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New Zealand food prices posted their biggest monthly increase in at least three years in August as produce and grocery items got more expensive.
Food price increased a seasonally adjusted 1.2 percent in August, snapping three months of cheaper goods, and led higher by a 1.7 percent rise in fruit and vegetable prices, Statistics New Zealand said.
The monthly spike in produce prices was driven by seasonally higher prices for tomatoes, lettuce and cabbage, while banana prices climbed 22 percent to a record high. Grocery food prices also rose a seasonally adjusted 1.2 percent as cheese and snack foods got more expensive.
On an unadjusted basis, food prices advanced 0.5 percent in August from the same month a year earlier, the biggest annual increase since April, as dearer capsicums, onions and courgettes lifted vegetable prices 2.6 percent and restaurant and ready-to-eat meal prices rose 2 percent. Grocery food was cheaper than August 2015, falling 0.5 percent as the slump in global dairy prices helped push down the price of domestic fresh milk and yoghurt.
Woolworths-owned Countdown yesterday said prices for its most commonly bought items fell 0.6 percent in August from the same month a year earlier due to cheaper milk prices. Bad weather created shortages for produce which pushed up prices, while the spike in banana prices came when a ship transporting the fruit to New Zealand broke down leaving a temporary gap in supply, the supermarket operator said.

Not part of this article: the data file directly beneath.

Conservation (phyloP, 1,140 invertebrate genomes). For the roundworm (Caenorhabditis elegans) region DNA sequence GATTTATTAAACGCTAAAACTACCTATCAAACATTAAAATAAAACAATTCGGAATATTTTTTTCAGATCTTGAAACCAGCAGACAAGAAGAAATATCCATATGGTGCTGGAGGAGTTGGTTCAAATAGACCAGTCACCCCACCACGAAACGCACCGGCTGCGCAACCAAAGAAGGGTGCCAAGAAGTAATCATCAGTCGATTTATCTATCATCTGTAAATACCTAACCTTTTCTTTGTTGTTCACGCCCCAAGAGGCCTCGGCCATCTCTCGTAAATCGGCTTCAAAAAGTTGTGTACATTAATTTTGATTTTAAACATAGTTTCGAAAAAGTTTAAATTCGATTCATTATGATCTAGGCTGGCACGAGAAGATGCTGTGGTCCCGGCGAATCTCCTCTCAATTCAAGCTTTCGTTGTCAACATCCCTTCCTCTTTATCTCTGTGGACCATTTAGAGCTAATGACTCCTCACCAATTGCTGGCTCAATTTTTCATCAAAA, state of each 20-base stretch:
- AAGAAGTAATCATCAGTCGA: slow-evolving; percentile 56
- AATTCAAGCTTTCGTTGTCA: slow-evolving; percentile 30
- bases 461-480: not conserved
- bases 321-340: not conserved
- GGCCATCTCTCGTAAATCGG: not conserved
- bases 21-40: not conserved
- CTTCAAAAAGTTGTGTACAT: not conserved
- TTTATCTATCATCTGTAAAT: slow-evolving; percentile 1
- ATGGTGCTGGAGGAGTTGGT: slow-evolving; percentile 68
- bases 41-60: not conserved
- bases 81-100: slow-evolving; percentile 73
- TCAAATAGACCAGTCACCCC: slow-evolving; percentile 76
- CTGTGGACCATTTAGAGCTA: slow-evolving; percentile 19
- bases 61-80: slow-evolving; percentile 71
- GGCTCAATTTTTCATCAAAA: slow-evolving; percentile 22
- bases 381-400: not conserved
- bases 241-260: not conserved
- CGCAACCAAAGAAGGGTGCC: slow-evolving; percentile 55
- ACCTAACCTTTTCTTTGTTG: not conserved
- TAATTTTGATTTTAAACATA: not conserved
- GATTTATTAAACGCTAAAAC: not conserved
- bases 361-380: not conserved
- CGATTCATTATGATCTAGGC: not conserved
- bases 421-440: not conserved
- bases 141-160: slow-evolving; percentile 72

The food price index accounts for about 19 percent of the consumers price index, which is the Reserve Bank's mandated inflation target when setting interest rates. Consumer prices rose an annual 0.4 percent in the June quarter, the seventh quarter below the Reserve Bank's 1-to-3 percent target band. Governor Graeme Wheeler has been grappling with a strong kiwi dollar making imports cheaper, while at the same time trying to avoid cutting rates too low for fear of inflaming an already hot property market.
Today's data show meat, poultry and fish prices fell 0.2 percent in August from a year earlier, led lower by an 11 percent drop in the price of poultry, while non-alcoholic beverage prices were unchanged from August 2015.
- By Paul McBeth